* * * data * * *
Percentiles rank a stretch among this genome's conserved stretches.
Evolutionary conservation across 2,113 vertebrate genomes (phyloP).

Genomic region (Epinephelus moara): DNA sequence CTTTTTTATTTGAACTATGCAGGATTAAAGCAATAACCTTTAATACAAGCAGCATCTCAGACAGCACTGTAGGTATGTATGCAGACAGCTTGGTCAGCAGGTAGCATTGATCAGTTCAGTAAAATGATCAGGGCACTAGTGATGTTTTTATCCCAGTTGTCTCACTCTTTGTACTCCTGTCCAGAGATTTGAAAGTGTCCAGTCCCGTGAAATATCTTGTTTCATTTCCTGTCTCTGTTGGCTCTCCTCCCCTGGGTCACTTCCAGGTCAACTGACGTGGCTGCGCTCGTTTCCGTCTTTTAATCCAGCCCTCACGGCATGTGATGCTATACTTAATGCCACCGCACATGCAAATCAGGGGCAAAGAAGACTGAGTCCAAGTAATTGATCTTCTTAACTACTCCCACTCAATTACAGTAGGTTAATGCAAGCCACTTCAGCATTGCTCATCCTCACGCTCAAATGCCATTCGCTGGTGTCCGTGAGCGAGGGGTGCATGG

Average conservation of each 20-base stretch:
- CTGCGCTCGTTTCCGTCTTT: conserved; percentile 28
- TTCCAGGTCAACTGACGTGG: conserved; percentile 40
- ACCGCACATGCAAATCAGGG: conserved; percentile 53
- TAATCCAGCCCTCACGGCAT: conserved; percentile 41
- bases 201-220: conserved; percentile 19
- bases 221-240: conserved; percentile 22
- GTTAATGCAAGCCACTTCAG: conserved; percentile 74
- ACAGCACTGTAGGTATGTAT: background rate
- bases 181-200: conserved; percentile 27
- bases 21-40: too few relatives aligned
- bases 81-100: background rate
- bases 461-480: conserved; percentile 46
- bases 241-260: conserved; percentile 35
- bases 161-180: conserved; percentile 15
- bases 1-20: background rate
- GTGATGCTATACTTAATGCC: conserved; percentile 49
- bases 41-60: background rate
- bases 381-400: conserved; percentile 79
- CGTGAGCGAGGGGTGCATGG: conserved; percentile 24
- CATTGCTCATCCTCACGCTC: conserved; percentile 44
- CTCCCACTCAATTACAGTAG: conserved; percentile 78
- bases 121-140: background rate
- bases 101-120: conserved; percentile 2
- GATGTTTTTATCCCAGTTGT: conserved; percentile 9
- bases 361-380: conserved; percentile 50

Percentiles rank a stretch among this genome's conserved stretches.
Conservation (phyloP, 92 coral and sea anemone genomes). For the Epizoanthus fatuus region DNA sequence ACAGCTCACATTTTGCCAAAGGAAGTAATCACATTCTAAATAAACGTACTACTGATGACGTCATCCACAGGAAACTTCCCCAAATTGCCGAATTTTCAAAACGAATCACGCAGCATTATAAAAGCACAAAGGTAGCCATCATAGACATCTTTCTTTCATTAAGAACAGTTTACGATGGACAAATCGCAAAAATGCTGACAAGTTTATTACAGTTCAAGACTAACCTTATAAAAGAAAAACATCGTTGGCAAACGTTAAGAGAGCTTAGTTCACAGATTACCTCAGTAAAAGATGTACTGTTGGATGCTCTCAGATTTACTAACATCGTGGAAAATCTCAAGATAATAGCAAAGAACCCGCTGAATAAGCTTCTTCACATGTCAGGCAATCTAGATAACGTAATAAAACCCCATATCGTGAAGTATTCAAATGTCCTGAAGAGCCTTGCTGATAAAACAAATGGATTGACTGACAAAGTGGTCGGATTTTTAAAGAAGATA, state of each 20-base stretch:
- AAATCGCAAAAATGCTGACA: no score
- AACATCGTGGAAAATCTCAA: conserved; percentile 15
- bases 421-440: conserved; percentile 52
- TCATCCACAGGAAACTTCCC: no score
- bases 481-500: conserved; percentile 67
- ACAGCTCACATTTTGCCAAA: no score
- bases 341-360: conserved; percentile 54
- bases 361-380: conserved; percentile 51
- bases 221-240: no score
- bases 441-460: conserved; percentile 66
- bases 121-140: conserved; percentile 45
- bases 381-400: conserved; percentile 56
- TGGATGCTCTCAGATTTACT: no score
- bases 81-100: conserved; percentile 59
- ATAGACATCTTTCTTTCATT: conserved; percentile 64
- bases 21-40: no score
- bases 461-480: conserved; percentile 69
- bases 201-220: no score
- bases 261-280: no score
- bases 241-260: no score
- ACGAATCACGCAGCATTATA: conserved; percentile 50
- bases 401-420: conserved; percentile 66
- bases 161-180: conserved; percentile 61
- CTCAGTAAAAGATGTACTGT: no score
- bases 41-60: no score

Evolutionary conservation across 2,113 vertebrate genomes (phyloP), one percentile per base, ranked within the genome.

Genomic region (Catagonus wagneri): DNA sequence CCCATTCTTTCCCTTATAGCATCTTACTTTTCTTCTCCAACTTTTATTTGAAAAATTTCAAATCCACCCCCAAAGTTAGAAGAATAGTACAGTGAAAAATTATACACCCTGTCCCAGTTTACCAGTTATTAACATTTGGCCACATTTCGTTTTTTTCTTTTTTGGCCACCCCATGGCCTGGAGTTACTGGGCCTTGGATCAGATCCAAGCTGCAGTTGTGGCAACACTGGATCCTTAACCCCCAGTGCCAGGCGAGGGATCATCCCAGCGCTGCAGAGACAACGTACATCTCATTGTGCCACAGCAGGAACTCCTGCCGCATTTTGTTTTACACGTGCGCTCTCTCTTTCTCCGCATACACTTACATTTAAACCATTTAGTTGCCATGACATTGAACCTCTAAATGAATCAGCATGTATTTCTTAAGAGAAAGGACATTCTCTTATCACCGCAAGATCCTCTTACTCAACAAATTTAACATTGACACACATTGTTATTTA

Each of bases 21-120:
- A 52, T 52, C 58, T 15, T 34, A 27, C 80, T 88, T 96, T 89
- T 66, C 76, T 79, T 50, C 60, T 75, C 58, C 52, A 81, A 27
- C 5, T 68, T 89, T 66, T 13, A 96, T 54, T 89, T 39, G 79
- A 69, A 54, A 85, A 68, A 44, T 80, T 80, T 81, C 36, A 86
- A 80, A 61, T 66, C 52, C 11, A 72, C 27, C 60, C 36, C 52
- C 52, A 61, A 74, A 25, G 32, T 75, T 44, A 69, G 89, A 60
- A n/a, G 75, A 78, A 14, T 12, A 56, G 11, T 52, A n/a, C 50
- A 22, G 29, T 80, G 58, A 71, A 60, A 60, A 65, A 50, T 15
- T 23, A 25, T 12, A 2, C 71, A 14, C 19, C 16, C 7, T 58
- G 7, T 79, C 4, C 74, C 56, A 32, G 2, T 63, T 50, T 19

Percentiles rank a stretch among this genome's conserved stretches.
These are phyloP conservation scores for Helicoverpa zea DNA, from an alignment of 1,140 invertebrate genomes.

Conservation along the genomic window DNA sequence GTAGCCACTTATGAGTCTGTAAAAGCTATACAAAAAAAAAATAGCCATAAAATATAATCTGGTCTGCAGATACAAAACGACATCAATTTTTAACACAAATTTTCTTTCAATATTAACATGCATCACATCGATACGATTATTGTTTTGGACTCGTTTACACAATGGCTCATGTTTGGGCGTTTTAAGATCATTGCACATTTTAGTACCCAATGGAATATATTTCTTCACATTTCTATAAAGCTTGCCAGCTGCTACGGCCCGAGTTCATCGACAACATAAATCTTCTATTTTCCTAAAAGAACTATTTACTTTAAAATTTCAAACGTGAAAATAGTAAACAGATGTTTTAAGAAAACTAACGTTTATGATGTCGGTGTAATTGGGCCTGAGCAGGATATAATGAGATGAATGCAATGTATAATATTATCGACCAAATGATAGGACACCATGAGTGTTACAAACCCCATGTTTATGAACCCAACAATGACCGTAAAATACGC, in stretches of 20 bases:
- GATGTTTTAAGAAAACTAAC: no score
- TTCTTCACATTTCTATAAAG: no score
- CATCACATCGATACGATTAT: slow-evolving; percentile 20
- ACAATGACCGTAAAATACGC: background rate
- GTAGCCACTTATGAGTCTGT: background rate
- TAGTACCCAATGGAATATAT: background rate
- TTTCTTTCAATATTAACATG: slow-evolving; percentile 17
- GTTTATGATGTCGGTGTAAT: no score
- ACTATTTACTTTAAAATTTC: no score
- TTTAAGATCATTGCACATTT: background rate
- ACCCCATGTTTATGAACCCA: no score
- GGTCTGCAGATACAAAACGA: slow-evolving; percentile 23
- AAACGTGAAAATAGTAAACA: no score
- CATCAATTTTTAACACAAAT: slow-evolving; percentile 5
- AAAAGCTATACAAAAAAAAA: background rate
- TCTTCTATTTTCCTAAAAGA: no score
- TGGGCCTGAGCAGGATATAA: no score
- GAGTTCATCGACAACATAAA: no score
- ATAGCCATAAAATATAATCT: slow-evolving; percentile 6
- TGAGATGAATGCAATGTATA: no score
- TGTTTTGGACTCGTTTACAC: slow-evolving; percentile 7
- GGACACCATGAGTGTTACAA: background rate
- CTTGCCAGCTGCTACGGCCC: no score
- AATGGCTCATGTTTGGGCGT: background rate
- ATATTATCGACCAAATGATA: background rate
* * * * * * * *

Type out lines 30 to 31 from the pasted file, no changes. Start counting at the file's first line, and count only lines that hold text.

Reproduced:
Percentiles rank a stretch among this genome's conserved stretches.
Conservation (phyloP, 92 coral and sea anemone genomes). For the Epizoanthus fatuus region DNA sequence ACAGCTCACATTTTGCCAAAGGAAGTAATCACATTCTAAATAAACGTACTACTGATGACGTCATCCACAGGAAACTTCCCCAAATTGCCGAATTTTCAAAACGAATCACGCAGCATTATAAAAGCACAAAGGTAGCCATCATAGACATCTTTCTTTCATTAAGAACAGTTTACGATGGACAAATCGCAAAAATGCTGACAAGTTTATTACAGTTCAAGACTAACCTTATAAAAGAAAAACATCGTTGGCAAACGTTAAGAGAGCTTAGTTCACAGATTACCTCAGTAAAAGATGTACTGTTGGATGCTCTCAGATTTACTAACATCGTGGAAAATCTCAAGATAATAGCAAAGAACCCGCTGAATAAGCTTCTTCACATGTCAGGCAATCTAGATAACGTAATAAAACCCCATATCGTGAAGTATTCAAATGTCCTGAAGAGCCTTGCTGATAAAACAAATGGATTGACTGACAAAGTGGTCGGATTTTTAAAGAAGATA, state of each 20-base stretch: